January 23, 2005


He's a worldbeater, all right (MARK STEYN, January 23, 2005, Chicago Sun-Times)

I picked up the Village Voice for the first time in years this week. Couldn't resist the cover story: ''The Eve Of Destruction: George W. Bush's Four-Year Plan To Wreck The World.''

Oh, dear. It's so easy to raise expectations at the beginning of a new presidential term. But at least he's got a four-year plan. Over on the Democratic bench, worldwise they don't seem to have given things much thought. The differences were especially stark in the last seven days: In the first half of the week, Senate Dems badgered the incoming secretary of state, Condoleezza Rice -- culminating in the decision of West Virginia porkmeister Robert C. Byrd to delay the incoming thereof. Don't ask me why. Byrd, the former Klu Klux Klan Kleagle, is taking a stand over states' rights, or his rights over State, or some such. Whatever the reason, the sight of an old Klansman blocking a little colored girl from Birmingham from getting into her office contributed to the general retro vibe that hangs around the Democratic Party these days. Even "Eve Of Destruction," one notes, is a 40-year-old hippie dirge.

The Democrats' big phrase is "exit strategy." Time and again, their senators demanded that Rice tell 'em what the "exit strategy" for Iraq was. The correct answer is: There isn't one, and there shouldn't be one, and it's a dumb expression. The more polite response came in the president's inaugural address: ''The survival of liberty in our land increasingly depends on the success of liberty in other lands.'' Next week's election in Iraq will go not perfectly but well enough, and in time the number of U.S. troops needed there will be reduced, and in some more time they'll be reduced more dramatically, and one day there'll be none at all, just a small diplomatic presence that functions a bit like the old British ministers did in the Gulf emirates for centuries: They know everyone and everything, and they keep the Iraqi-American relationship running smoothly enough that Baghdad doesn't start looking for other foreign patrons. In other words: no exit.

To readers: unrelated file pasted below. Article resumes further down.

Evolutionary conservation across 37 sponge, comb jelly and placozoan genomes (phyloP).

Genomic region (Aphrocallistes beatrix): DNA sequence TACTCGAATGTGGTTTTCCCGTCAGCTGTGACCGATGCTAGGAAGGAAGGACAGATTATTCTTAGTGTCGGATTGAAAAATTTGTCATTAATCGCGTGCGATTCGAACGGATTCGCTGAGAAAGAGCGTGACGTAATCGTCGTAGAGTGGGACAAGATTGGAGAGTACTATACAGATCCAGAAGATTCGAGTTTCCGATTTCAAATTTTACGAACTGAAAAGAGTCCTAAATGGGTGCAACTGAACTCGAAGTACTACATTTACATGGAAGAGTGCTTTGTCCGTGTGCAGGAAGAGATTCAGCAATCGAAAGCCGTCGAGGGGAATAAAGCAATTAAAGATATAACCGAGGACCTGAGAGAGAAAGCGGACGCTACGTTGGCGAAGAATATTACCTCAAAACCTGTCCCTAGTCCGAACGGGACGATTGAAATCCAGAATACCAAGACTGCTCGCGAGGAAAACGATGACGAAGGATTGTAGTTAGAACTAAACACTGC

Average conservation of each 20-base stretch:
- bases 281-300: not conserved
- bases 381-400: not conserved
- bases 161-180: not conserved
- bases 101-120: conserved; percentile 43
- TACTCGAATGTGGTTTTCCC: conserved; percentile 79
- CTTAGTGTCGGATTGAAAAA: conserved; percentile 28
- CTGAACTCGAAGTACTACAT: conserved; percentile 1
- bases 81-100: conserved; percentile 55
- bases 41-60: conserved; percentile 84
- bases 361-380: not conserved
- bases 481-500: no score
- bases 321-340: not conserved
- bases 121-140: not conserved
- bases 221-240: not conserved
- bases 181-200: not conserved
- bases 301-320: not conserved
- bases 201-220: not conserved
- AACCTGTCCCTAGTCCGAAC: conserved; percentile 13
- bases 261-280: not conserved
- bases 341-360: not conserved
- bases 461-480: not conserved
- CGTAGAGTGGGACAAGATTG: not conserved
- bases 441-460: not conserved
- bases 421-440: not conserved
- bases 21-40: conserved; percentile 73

Loathe as we are to correct a favorite, lest we hear from an "assistant," Mr. Steyn might more accurately say the exit was built into the strategy all along. The reason Democrats think there is no exit strategy must be because they bought their own hype about our having imperial intentions in the region, rather than being on a crusade to liberate the joint.

General Seeking Faster Training of Iraq Soldiers (ERIC SCHMITT, 1/23/05, NY Times)

The retired four-star Army general who was sent to Iraq two weeks ago to assess operations there has concluded that American troops must speed up and strengthen the training of Iraqi security forces, by assigning thousands of additional military advisers to work directly with Iraqi units, said senior defense and military officials here and in Iraq.

The officer, Gen. Gary E. Luck, largely endorses a plan by American commanders in Iraq to shift the military's main mission after the Jan. 30 elections from fighting the insurgency to training Iraq's military and police forces to take over those security and combat duties and become more self-reliant, eventually allowing American forces to withdraw, the officials said.

The aim would be to double or even triple the number of trainers now at work with Iraqi security forces, up to as many as 8,000 or 10,000, though General Luck has not mentioned a specific number. A senior defense official who has been briefed on General Luck's initial conclusions and recommendations said the plan would draw on a mix of officers and senior enlisted troops from Army and Marine units already in Iraq.

Many commanders say that providing more trainers is meant to bolster the Iraqi will to fight, help train officers who would lead, curb desertion and provide Iraqi forces with the confidence that American units would back them up - in some cases fighting alongside them if needed, military and Pentagon officials said. Two American advisers have died fighting with Iraqi units.

But the training would follow a step-by-step approach that would take months if not years, proceeding at different paces in different parts of the country, depending on the troops' performance. American forces would work closely with Iraqis in the most dangerous parts of the country, but would still take the lead combat role there.

Posted by Orrin Judd at January 23, 2005 10:20 AM

If tne war in Iraq wasn't for oil, or Haliburton, or Aladdin's Lamp, or whatever, then the left would have to scede their prized opinion of being more virtuous and compassionate about world affairs, and being at the leading edge of liberating those in tyranny to George W. Bush. We can't have that happening, can we?

Posted by: John at January 23, 2005 12:23 PM

OJ. Would it be churlish to point out that the VV article, Steyn is ripping on was writen by your buddy, and not mine, Mr. P.

Posted by: Robert Schwartz at January 23, 2005 10:10 PM